Some modifications are more subtle, such as the ings Type-E front bumper (part of a four-piece kit) and custom Signal Auto vented hood. These are all part of what Kousuke-san calls his Hand-Made Induction Plate. The HMIP (as Mad K would no doubt refer to it on IM) matches sheets of aluminum with the ings bumper to precisely direct fresh cool airflow into the V-mount while the mesh insert in the passenger side headlight assembly does the same thing to the Power Flow air cleaner. The excess hot air exits through the hood vents. In addition to adding power and improving efficiency by cooling the intake charge, this setup also increases down force, much like Mugen's matched front under spoilers and aero hoods.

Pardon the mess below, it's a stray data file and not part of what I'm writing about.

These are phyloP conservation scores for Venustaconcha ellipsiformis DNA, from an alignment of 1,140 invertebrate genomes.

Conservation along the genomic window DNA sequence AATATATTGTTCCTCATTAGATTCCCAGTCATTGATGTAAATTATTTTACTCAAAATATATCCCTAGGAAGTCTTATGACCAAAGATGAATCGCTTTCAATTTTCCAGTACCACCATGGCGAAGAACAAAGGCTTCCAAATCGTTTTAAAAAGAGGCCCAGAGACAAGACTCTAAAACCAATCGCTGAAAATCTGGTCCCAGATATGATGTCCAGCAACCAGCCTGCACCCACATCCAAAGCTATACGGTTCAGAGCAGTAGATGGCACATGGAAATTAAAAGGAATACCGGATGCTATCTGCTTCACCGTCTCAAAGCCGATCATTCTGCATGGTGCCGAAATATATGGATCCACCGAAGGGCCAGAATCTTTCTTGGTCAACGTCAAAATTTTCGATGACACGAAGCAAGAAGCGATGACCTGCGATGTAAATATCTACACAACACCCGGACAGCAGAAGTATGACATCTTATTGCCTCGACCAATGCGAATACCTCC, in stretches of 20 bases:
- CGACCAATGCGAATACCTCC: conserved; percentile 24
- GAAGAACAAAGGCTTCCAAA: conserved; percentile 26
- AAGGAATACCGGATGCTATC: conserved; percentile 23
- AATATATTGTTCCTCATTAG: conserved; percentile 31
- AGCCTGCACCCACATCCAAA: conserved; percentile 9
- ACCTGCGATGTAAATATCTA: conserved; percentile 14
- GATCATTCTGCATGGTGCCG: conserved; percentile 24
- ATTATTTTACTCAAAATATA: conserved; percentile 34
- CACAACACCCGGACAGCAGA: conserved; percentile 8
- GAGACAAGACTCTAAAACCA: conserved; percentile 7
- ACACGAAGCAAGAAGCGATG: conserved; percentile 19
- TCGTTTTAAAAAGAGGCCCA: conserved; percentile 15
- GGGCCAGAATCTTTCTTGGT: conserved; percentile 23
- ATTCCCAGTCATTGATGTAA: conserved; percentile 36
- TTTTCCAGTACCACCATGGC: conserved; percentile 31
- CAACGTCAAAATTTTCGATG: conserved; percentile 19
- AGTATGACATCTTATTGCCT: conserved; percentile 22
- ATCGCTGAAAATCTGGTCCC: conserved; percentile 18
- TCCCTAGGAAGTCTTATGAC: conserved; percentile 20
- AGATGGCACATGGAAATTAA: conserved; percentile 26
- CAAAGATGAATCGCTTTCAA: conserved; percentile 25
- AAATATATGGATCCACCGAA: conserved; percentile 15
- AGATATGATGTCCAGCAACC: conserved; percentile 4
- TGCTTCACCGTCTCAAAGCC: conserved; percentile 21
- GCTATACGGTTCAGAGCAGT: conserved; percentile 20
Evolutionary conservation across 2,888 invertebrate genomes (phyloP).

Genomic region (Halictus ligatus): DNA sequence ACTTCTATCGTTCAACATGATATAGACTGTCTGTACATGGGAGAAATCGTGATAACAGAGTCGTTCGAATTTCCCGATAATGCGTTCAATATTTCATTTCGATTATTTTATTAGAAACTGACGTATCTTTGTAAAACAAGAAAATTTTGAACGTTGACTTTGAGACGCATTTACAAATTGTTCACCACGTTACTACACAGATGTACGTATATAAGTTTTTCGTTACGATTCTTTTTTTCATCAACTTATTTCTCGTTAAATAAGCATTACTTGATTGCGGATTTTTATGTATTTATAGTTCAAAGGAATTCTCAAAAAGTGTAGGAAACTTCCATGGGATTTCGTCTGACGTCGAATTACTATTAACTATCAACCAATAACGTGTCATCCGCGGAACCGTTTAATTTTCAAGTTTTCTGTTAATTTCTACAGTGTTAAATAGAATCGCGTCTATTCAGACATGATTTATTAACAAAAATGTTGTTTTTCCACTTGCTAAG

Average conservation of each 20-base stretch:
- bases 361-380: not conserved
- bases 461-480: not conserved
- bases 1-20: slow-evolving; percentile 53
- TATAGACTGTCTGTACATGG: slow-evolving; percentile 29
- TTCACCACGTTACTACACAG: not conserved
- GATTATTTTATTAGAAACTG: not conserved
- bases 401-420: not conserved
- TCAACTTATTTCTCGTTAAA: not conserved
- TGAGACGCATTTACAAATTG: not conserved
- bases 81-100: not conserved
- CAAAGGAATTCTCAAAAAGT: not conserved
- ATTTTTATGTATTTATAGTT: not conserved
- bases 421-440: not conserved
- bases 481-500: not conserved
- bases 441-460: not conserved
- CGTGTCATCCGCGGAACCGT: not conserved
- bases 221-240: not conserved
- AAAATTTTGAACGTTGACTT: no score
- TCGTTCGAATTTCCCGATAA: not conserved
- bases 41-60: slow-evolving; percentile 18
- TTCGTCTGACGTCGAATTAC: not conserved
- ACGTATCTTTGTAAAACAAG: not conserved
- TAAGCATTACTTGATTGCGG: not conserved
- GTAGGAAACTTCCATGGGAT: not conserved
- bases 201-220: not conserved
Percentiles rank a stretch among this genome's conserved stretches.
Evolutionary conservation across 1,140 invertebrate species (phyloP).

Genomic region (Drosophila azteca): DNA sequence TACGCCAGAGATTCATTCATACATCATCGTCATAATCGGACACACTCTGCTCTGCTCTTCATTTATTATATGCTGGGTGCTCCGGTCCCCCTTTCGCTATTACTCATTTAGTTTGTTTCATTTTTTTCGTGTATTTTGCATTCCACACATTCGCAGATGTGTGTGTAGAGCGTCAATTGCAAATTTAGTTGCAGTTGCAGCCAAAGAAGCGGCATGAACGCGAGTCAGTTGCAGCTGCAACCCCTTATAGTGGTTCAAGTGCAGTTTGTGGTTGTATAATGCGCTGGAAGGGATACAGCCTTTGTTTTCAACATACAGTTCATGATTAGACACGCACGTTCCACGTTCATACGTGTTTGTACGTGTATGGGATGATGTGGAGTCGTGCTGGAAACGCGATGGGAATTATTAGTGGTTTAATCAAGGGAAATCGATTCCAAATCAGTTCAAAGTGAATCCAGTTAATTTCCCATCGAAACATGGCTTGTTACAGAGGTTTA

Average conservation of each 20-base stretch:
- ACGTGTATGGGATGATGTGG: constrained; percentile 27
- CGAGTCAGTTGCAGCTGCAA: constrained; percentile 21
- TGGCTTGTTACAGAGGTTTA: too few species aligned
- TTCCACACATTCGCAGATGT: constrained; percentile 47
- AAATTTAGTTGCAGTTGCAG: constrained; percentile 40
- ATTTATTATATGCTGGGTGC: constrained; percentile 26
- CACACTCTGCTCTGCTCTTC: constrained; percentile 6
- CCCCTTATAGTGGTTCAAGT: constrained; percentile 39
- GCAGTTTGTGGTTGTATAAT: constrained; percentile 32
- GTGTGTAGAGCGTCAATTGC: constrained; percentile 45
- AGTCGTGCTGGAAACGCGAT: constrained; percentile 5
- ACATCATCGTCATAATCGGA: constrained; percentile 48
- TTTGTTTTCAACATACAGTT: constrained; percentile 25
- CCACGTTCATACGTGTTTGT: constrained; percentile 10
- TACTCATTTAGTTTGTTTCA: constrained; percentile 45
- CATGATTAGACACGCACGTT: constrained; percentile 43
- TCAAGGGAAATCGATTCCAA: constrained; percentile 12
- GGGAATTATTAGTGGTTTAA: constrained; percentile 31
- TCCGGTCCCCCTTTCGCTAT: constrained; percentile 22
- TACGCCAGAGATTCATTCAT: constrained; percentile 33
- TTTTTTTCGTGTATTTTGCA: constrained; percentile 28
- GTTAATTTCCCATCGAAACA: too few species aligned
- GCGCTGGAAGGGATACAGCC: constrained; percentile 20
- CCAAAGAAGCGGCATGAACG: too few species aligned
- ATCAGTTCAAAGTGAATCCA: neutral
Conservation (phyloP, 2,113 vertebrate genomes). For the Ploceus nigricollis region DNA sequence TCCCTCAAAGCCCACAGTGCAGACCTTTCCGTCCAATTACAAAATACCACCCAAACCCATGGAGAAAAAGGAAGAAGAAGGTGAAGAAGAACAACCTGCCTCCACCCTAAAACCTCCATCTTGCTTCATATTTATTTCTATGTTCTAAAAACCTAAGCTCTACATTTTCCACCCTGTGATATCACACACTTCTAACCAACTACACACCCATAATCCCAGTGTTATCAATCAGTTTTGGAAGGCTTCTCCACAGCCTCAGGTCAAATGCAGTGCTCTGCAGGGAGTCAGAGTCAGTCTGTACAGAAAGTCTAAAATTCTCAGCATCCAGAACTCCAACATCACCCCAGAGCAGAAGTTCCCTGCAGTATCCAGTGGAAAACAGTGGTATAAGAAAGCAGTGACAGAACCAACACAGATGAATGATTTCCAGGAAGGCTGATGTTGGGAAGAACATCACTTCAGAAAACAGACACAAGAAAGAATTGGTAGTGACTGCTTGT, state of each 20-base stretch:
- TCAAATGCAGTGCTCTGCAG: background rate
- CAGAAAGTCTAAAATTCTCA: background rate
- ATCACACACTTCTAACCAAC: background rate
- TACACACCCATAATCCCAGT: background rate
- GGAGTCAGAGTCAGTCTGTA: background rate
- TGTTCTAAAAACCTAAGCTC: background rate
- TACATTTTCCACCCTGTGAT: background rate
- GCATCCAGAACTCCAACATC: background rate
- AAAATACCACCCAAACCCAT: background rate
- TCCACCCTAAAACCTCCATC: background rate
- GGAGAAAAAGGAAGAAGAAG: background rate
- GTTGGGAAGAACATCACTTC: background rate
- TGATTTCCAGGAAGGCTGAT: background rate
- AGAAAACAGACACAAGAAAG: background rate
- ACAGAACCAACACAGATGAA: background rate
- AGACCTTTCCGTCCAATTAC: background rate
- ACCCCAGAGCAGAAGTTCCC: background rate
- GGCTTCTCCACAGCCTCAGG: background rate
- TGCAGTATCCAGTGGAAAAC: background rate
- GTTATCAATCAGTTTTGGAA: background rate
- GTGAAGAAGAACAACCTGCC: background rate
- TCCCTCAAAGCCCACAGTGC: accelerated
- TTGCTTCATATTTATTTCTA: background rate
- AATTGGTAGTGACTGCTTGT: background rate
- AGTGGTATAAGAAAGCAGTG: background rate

But the single most dramatic element of this car is not even on it yet. This Fairlady is code-named KD-Z33 because of the BFGoodrich g-Force T/A rubbers in a yummy gummy KD variety. The car's title is also a reflection of the close partnership Signal Auto enjoys with the tire maker. The KD's may be the ultra highest of BFG's ultra high performance lineup but they simply are not as fast as the DOT R compound rubber favored by other top time attackers. Some of you tire whores may remember BFG's DOT-legal R compound R1 concept tire from last year's SEMA show. The word on this tire is that BFG is trying to get it into production in time for our '06 Time Attack finals. The other word is that this new tire is going to be fast-real fast. If Signal wraps these hoops onto its Z33 the paper lanterns at the Izanagi Jinjya won't be the only things shaking.